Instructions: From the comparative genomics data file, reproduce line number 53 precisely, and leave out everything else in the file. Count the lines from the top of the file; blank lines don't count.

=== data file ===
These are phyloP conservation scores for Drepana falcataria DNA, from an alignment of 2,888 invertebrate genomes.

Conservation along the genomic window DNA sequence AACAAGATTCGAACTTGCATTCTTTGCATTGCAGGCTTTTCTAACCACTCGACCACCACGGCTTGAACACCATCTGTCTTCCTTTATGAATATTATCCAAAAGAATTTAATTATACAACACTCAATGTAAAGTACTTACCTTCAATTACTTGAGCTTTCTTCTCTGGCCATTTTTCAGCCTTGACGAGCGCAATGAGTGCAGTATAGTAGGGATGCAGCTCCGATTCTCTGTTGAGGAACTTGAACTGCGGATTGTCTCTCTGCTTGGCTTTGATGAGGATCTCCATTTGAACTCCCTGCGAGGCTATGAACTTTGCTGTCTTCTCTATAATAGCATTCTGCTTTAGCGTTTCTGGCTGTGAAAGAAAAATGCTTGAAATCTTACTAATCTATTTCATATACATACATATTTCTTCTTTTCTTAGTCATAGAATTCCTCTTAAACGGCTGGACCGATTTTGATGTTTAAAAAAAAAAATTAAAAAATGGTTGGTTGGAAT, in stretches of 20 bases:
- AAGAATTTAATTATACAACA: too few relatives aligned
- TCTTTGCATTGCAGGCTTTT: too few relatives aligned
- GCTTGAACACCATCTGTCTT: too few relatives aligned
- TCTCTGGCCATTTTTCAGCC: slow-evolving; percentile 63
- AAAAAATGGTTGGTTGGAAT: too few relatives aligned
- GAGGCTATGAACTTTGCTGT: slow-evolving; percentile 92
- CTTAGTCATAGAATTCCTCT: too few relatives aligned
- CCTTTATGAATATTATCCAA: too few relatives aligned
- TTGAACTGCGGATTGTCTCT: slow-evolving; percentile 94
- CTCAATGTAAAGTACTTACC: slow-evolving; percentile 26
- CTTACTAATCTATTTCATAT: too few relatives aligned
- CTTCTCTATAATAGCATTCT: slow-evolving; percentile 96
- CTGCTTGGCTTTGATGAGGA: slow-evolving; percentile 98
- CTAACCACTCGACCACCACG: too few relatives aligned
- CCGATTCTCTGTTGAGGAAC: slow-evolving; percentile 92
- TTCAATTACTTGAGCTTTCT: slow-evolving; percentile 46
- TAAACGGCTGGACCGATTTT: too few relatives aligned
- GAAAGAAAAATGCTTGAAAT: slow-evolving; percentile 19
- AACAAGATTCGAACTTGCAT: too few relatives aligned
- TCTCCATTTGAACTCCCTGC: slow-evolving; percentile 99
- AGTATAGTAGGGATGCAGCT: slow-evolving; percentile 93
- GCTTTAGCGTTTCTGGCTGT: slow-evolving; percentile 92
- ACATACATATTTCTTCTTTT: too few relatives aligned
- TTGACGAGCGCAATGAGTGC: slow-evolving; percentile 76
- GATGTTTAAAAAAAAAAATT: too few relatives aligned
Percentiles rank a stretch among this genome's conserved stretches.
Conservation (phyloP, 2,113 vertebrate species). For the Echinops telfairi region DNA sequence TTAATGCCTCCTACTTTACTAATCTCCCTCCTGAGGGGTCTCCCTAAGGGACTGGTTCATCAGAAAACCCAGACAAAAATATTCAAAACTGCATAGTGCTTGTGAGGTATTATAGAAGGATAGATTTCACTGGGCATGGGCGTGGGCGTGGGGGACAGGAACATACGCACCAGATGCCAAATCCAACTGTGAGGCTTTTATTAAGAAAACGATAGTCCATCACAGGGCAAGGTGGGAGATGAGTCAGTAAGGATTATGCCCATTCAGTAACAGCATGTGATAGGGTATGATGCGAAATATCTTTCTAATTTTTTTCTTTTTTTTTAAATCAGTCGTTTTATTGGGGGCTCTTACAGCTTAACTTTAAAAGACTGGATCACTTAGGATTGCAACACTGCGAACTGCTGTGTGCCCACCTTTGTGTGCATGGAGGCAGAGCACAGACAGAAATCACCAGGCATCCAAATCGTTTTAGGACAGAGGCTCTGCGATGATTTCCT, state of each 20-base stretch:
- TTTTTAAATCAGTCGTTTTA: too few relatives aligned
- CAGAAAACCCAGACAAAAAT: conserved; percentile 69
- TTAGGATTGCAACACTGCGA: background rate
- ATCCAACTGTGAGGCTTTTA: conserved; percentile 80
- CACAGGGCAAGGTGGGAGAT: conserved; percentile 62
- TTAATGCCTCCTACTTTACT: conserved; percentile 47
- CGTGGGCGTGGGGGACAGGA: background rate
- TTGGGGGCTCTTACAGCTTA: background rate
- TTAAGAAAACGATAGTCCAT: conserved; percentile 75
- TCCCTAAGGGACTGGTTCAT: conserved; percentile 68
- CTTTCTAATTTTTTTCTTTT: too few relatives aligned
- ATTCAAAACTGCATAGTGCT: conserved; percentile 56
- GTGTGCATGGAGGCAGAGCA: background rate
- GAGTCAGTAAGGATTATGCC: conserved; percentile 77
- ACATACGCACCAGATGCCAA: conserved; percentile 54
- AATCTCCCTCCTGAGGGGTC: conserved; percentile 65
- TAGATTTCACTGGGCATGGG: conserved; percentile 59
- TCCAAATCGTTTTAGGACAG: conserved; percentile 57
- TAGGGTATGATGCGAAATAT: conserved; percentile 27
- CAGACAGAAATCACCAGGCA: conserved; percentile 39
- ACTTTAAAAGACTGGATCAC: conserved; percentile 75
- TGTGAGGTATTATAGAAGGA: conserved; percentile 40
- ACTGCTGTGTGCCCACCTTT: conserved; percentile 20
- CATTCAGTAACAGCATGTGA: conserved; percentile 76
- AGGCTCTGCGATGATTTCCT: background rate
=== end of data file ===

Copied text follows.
- CATTCAGTAACAGCATGTGA: conserved; percentile 76